In Part One of APMdigest's exclusive interview, Julie Craig, Research Director for Application Management at Enterprise Management Associates (EMA), talks about research from her new report: Application Performance Management (APM) in the Age of Hybrid Cloud: Ten Key Findings.
APM: I am amazed by your findings that 60% of companies do not use Application Performance Management (APM) yet – a stat you mentioned on our 2014 predictions list. How did you come by this stat?
JC: My quote actually referred specifically to Application Management Platforms, and the number came directly from the 2013 research. The actual number of companies with such products in place was about 35%, but some of the respondents were using lightweight, non-platform solutions which added approximately 5%.
I have been tracking these numbers across multiple research studies for the past 5 years. In my opinion, there are still many companies out there who don't yet "get" the value proposition of application management versus systems management products.
APM: To clarify, do you consider Application Management Platforms different from APM, or can we use the terms synonymously?
JC: APM is a subset of Application Management, from the EMA perspective. For the purposes of my research, I typically ask about "Application Management" because most people probably don't think as deeply as we do about the shades of differences.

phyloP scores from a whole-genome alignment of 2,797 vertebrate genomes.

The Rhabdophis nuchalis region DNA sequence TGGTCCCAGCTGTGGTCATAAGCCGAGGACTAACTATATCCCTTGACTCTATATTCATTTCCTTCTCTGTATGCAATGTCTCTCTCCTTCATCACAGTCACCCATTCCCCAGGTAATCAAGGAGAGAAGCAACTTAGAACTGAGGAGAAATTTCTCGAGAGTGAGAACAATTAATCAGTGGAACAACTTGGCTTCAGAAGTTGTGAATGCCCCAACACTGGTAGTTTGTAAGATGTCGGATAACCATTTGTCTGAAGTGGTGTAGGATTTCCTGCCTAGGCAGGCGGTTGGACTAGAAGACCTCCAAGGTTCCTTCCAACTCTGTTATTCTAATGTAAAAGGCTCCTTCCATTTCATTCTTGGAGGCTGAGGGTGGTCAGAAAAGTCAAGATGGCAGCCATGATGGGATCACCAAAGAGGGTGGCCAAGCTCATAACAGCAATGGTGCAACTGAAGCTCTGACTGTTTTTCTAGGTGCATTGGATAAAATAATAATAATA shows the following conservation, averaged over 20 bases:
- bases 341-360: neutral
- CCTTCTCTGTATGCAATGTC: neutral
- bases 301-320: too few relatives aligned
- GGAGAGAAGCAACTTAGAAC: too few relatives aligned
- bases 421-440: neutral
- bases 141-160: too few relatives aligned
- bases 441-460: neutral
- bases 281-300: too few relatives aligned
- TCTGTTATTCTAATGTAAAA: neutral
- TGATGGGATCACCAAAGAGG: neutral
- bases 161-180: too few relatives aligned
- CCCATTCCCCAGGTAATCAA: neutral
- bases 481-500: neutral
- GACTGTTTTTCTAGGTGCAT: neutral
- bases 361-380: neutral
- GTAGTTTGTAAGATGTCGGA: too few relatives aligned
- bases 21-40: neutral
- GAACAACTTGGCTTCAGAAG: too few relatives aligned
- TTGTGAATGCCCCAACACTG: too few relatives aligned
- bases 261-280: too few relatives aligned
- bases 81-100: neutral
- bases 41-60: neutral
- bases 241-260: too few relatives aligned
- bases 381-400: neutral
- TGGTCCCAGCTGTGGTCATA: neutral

APM: So why do you think the majority of companies are still not onboard with APM?
JC: Most enterprise management products are silo-based — they may focus on network management or security, for example. Application Management products span silos. Just as infrastructure services and application management teams have to understand multiple technologies and their impact on apps – networks, and servers, and middleware, and security, for example – so do Application Management products. Because of the complexity they address, these products embody a great deal of industry expertise and development. Historically they have been expensive to purchase and deploy.
Today, more lightweight products are coming to market. They are highly functional, less expensive, and many of those experts who created the initial wave of Application Management solutions in the 90s or early 2000s are now developing second and even third generation products. Customers can now choose from platforms, modular solutions, Cloud-based products, and hybrid products with components in the Cloud and behind the firewall.
As applications continue to become increasingly revenue critical, my hope is that more IT organizations will take a look at what has become a very dynamic and exciting Application Management landscape.
APM: The users have not caught up with the new options available on the market? Maybe the old perception of expensive APM is lingering?